Oh, I know it sounds like the poem is incomplete or abruptly ended… and well, I could go the cryptic and mysterious route here and say that it’s symbolic of the ‘new chapter’ in life, or the story of life that is ever incomplete. But that would be lies. And lying was for day 2. Today, day 5, the truth is that I just didn’t know how to end this poem. And hey, in truth, a poem really isn’t ever completely complete. As we grow and learn and re-visit our old poems we may see that there is something new that can/should be changed. So perhaps I’ll re-visit this poem someday, and when I’ve grown and read it with older eyes I might see a better way to end it. But for now, this is what it is.

 The Pain of the Day 5 Cinquain

Day five

Of the challenge

So far I could manage

It takes me out of my comfort

Of old


This day

Is bittersweet

Happy-sad news received

The end of a story is now



Fresh breath

Of new stories

To be told; go be bold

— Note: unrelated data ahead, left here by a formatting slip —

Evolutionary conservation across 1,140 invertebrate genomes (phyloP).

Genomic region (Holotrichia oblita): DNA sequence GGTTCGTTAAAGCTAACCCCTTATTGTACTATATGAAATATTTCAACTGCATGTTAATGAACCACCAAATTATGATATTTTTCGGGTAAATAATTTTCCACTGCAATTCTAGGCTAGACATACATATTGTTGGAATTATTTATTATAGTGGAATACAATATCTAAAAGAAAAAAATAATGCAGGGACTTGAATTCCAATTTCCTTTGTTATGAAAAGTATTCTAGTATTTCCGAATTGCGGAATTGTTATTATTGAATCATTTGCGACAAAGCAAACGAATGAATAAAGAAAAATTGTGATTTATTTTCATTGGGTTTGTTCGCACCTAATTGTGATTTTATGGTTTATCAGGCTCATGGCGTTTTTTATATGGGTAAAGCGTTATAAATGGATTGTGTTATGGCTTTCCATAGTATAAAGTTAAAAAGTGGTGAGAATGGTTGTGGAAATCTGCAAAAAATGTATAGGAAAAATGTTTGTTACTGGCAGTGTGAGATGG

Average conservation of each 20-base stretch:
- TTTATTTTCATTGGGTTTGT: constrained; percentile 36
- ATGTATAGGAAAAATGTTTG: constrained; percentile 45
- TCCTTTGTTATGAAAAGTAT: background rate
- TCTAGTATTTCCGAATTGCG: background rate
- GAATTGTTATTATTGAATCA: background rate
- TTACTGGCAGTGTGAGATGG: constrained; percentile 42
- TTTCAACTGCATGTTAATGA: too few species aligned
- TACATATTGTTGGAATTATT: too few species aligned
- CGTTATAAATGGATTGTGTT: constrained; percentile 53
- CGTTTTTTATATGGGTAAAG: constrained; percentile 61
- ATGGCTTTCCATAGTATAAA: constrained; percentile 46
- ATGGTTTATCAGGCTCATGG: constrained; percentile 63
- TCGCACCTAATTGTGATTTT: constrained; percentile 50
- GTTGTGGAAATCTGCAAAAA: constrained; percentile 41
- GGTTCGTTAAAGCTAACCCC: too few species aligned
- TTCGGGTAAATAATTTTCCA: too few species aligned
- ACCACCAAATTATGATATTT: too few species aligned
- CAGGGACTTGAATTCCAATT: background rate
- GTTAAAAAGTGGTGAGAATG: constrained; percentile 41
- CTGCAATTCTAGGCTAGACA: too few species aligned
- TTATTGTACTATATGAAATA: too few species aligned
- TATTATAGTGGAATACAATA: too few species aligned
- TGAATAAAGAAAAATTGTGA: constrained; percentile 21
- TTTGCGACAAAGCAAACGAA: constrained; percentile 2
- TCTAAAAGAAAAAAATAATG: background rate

A brand new chapter–can’t wait to

Read it


Tell me what you think. How do you feel about strict rhyme and form?


April Time is Here Again

Hi, y’all! It’s April! What a beautiful month it is. Things I love about April:

  • The cold, wet weather
  • Public/school holidays when I get to stay in bed and listen to the rain outside
  • The sound of the word, ‘April’. I think it sounds nice.
  • NaPoWriMo!!

So to start with, let’s just pretend that it hasn’t been months since last I wrote. Okay? Okay. Glad we’ve got that out of the way. I will not make any apologies nor any commitments this time around–we all know how wonderfully that turned out last time… uhem.. (Check out the link for some insight into my current state of shame and embarrassment.)

So it’s National Poetry Writing Month. Oh, yeeah! I’ve decided to go the regimented route, relying on the daily prompts from the NaPoWriMo website to give me some start-up inspiration every day, rather than just writing as the mood strikes me. I fear that if I do choose to go the latter route that the mood might never strike me…